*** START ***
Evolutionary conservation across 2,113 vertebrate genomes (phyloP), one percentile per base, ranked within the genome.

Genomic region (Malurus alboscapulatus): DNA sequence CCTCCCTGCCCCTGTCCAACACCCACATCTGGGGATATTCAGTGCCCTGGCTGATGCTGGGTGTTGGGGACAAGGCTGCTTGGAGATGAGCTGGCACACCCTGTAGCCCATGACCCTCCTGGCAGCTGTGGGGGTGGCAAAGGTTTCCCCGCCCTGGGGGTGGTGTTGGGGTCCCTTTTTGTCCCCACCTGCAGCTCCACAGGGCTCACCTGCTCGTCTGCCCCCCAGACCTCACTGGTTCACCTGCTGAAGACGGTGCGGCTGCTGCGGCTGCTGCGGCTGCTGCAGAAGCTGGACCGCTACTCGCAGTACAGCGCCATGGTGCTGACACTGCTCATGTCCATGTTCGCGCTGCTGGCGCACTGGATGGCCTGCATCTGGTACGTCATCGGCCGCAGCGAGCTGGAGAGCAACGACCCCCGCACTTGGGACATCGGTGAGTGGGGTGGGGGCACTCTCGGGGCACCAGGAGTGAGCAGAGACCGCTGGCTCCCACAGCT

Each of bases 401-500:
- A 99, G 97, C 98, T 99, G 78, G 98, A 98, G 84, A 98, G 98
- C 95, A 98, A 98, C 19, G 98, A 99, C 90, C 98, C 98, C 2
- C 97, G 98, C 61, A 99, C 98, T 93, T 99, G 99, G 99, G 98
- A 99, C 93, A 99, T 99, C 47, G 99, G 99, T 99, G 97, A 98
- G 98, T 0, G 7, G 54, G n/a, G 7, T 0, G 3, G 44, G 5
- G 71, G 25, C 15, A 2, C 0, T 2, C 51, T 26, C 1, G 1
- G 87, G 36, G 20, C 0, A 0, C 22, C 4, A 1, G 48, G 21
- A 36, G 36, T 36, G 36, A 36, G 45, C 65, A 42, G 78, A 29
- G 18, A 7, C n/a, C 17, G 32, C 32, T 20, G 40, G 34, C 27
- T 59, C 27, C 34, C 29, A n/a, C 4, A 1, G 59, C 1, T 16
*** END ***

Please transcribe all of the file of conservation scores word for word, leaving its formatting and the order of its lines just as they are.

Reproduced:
Evolutionary conservation across 2,113 vertebrate genomes (phyloP), one percentile per base, ranked within the genome.

Genomic region (Malurus alboscapulatus): DNA sequence CCTCCCTGCCCCTGTCCAACACCCACATCTGGGGATATTCAGTGCCCTGGCTGATGCTGGGTGTTGGGGACAAGGCTGCTTGGAGATGAGCTGGCACACCCTGTAGCCCATGACCCTCCTGGCAGCTGTGGGGGTGGCAAAGGTTTCCCCGCCCTGGGGGTGGTGTTGGGGTCCCTTTTTGTCCCCACCTGCAGCTCCACAGGGCTCACCTGCTCGTCTGCCCCCCAGACCTCACTGGTTCACCTGCTGAAGACGGTGCGGCTGCTGCGGCTGCTGCGGCTGCTGCAGAAGCTGGACCGCTACTCGCAGTACAGCGCCATGGTGCTGACACTGCTCATGTCCATGTTCGCGCTGCTGGCGCACTGGATGGCCTGCATCTGGTACGTCATCGGCCGCAGCGAGCTGGAGAGCAACGACCCCCGCACTTGGGACATCGGTGAGTGGGGTGGGGGCACTCTCGGGGCACCAGGAGTGAGCAGAGACCGCTGGCTCCCACAGCT

Each of bases 401-500:
- A 99, G 97, C 98, T 99, G 78, G 98, A 98, G 84, A 98, G 98
- C 95, A 98, A 98, C 19, G 98, A 99, C 90, C 98, C 98, C 2
- C 97, G 98, C 61, A 99, C 98, T 93, T 99, G 99, G 99, G 98
- A 99, C 93, A 99, T 99, C 47, G 99, G 99, T 99, G 97, A 98
- G 98, T 0, G 7, G 54, G n/a, G 7, T 0, G 3, G 44, G 5
- G 71, G 25, C 15, A 2, C 0, T 2, C 51, T 26, C 1, G 1
- G 87, G 36, G 20, C 0, A 0, C 22, C 4, A 1, G 48, G 21
- A 36, G 36, T 36, G 36, A 36, G 45, C 65, A 42, G 78, A 29
- G 18, A 7, C n/a, C 17, G 32, C 32, T 20, G 40, G 34, C 27
- T 59, C 27, C 34, C 29, A n/a, C 4, A 1, G 59, C 1, T 16